In a first, online TV show addiction treated by doctors at NIMHANS

The 26-year-old watched a minimum of seven hours of online programs per day, and ignored all other work.
In a first, online TV show addiction treated by doctors at NIMHANS
In a first, online TV show addiction treated by doctors at NIMHANS

While we all have our vices and indulge in them to relax every now and then, doctors at NIMHANS hospital, who’ve already been doing work with de-addiction, were faced with a peculiar addiction. A 26-year-old man presented with being addicted to watching shows online. He would reportedly spend at least seven hours a day watching programs and movies on the online platform.

“The patient told us that initially it was a stress buster for him. He was facing immense pressure at work and was also dealing with some other personal issues and would end up logging onto to an online platform to watch some shows as a distraction,” said Dr Manoj Sharma, Professor of Clinical Psychology at NIMHANS to TNM, “But soon he found himself using this as an escape mechanism and spent far more time on it than he did doing any other tasks.”

Manoj further explained how often and how easily an escape mechanism could turn into a terrible coping mechanism. Constantly changing environments can lead to people experiencing stress which may be internalized if not handled appropriately. “In this man’s case, he first came in saying that he was playing too many video games, but through our examination we realized that he was quite in control of that. It was on deeper probing that we came to know that he used these shows and movies to de-stress. It did two things in his case, one was that he became completely cut off from his environment and the other was that it helped him become relaxed,” added Manoj.

Over time, the man’s coping mechanism became the only activity he took time to do, ignoring all other things in life.

When leisure activities become an addiction

“Everyone enjoys some form of entertainment, something which relaxes them. But there is a point at which is becomes something which may warrant professional intervention,” explains Manoj.

First it starts as a simple activity one wants to undertake to cope with stress. Over time, this becomes replaced with a desire or need to continuously partake in such an activity. In this man’s case, he derived a sense of relaxation from watching multiple programs online. Eventually, a person ends up ‘addicted’ to the same and ends up using it as an escape mechanism.

How is this treated?

“In this young man’s case, he was quite aware of the fact that he’d fallen into this bad pattern, so it was easier to work with him to break out of that. However, if someone is in denial of the fact that they are falling into certain patterns, then our best approach is to get them to become aware of the existing problem,” said Manoj.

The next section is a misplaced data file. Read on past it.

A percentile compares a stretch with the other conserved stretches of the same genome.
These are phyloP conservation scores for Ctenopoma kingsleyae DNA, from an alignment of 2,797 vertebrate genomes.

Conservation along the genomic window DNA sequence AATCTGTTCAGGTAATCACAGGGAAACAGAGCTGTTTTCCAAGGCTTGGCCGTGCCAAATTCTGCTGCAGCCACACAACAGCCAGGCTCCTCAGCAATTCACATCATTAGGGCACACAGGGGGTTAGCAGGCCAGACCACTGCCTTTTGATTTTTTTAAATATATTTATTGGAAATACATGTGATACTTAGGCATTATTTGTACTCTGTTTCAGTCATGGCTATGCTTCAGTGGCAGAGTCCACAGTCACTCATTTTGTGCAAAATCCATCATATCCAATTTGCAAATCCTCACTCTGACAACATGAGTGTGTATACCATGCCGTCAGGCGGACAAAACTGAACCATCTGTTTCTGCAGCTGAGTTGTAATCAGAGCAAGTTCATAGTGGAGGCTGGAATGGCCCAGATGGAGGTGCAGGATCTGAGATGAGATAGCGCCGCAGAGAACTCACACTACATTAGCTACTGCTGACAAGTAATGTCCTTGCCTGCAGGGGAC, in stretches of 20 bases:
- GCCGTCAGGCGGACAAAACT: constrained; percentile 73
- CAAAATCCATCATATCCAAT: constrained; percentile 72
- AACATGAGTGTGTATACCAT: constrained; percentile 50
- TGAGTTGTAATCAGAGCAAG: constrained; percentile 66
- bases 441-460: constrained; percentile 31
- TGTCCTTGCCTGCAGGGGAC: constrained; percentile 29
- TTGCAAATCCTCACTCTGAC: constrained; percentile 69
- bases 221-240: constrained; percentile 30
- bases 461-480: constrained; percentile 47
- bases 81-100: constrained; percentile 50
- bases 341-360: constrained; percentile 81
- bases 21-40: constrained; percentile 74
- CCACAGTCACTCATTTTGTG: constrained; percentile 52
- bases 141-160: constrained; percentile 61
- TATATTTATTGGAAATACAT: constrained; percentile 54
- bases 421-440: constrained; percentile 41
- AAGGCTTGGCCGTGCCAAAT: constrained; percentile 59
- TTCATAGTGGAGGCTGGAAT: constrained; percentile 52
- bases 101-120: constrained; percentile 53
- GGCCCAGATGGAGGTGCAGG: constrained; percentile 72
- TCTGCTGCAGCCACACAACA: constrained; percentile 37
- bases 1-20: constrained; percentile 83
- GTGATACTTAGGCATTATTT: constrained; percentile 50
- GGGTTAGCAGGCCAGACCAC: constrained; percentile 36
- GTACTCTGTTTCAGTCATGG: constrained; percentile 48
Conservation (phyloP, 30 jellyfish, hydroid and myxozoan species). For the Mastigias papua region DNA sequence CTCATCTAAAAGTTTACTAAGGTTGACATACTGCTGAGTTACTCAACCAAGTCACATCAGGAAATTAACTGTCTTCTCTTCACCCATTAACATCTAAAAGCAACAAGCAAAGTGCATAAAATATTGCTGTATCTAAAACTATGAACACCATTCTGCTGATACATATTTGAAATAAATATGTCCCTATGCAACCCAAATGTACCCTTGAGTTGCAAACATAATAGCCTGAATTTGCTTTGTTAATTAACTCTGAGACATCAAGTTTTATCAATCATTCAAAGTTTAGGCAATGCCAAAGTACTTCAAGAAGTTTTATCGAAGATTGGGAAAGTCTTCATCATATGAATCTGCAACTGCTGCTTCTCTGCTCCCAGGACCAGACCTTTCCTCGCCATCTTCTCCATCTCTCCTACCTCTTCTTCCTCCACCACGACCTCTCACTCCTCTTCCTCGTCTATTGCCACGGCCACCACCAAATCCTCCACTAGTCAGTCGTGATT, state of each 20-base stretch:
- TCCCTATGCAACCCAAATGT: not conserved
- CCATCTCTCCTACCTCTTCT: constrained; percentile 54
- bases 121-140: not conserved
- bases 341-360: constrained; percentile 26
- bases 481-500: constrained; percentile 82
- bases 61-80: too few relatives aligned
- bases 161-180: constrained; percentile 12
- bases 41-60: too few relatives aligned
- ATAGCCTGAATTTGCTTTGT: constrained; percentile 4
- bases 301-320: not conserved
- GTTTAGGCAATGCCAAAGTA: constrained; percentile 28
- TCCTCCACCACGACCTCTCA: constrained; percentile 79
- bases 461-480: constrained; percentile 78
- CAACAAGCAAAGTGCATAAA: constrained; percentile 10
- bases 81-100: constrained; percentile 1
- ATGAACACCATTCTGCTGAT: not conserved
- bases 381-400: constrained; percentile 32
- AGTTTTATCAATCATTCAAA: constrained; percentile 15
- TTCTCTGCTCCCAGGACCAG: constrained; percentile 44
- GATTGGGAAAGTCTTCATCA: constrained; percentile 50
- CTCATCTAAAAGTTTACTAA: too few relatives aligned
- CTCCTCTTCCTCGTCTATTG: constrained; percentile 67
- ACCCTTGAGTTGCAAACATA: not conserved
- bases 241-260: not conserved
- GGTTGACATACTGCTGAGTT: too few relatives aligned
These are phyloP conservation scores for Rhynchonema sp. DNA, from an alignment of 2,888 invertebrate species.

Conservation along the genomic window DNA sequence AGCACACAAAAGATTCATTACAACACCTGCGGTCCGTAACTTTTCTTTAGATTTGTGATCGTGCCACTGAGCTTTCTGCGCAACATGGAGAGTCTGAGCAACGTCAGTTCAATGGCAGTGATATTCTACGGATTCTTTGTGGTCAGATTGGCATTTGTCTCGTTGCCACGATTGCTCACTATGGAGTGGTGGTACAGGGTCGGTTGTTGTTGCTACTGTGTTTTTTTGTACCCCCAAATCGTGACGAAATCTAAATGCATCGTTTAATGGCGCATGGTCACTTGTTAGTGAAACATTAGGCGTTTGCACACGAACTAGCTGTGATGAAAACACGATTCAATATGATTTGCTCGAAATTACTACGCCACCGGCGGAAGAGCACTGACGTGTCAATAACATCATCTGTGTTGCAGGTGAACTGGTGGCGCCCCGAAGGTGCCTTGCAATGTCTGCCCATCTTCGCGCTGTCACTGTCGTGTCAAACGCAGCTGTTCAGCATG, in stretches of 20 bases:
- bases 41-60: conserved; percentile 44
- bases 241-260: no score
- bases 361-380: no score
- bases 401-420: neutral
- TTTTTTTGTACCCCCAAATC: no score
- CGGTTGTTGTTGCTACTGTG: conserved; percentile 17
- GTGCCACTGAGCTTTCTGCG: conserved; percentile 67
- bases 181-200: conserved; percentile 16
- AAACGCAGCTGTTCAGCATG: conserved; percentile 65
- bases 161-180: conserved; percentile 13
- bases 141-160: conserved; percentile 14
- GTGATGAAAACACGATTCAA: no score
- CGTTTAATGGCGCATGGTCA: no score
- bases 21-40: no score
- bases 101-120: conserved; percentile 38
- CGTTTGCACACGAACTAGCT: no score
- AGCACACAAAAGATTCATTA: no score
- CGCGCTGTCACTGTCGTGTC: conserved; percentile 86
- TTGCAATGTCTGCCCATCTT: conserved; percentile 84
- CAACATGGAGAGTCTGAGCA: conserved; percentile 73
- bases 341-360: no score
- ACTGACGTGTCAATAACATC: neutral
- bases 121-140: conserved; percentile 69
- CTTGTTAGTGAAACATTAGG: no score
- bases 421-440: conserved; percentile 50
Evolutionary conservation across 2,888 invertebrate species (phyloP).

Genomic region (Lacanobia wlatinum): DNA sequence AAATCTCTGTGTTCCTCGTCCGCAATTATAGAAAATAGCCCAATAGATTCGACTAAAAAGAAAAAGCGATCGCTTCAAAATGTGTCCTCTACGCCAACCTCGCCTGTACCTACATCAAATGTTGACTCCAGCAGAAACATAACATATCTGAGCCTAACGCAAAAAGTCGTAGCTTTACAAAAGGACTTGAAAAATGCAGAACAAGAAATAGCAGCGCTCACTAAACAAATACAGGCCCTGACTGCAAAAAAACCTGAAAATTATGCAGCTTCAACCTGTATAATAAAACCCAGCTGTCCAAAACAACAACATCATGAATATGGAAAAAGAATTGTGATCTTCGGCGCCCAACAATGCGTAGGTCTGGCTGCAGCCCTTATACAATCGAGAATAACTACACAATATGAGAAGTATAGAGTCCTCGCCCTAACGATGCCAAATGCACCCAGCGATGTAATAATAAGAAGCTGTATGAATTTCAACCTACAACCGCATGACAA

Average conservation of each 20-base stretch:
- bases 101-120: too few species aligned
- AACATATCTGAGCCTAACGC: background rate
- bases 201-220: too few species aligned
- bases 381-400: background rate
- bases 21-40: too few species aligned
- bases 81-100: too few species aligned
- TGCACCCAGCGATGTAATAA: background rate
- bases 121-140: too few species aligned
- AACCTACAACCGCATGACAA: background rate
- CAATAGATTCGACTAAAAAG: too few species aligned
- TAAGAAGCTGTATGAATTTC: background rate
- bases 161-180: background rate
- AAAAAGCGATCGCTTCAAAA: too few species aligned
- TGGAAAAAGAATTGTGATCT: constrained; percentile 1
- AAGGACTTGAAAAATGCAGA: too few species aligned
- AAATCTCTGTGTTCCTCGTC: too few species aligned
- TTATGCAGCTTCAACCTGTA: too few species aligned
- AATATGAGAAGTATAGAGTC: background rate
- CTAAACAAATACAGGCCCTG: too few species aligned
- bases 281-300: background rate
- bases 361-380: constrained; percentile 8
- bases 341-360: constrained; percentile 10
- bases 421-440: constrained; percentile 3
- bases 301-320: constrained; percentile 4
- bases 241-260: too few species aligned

Once a person is aware of the fact that they struggle with such an issue, they are then taught relaxation methods. In this patient’s case, they administered an aptitude test to help him determine what skills he possessed which he could tap into to get him out of his addictive patterns. Next, doctors work to help patients develop better stress management mechanisms and problem solving techniques.

“The last step is to bring in family members, so that the person is surrounded by a supportive environment. Family can definitely help someone achieve their goals of breaking addictive patterns by showing that sense of understanding itself,” explains Manoj.

Identifying good and bad coping mechanisms

While Dr Manoj explains that using an external agent or device to manage stressors may not necessarily be indicative of an addiction, however there is a point at which these coping mechanisms become addictions. Persistent and recurrent habits which one turns to for relief from stress may be considered an addiction, according to him.

“It comes down to how cognitively aware a person is of their habits,” explains Manoj, “When they are more pessimistic in nature and find that they are unable to focus on their daily work without being drawn back to their habits, it is potentially harmful to their well being.”

In contrast, someone who has good coping mechanisms in place is able to recognise symptoms of excess stress and is able to figure out how to actively tackle the same.

“Loss of touch with reality, other activities taking a hit and this one becoming the priority, and even withdrawal symptoms are all signs that someone is actively battling an addiction,” explains Dr Shwetha Raghavan, a psychiatric consultant from Chennai, “Many times the person becomes excessively aggressive if you try to actively pull them away from the addictive activity or habit.”

An in-built rewards system

The mind has an inbuilt system which leads to addictive behaviour when unchecked.

“There is a part of brain known as the orbitofrontal cortex or the OFC, this is the primary output of the rewards region. It is under inhibitory control by the prefrontal cortex (PFC). When there is a defect in the prefrontal cortex, it leaves the reward system susceptible to become more prone to developing addictions,” says Swetha.

Any alterations in the PFC and amygdala interactions can result in a defective OFC which can lead to the onset of addictive behavior.

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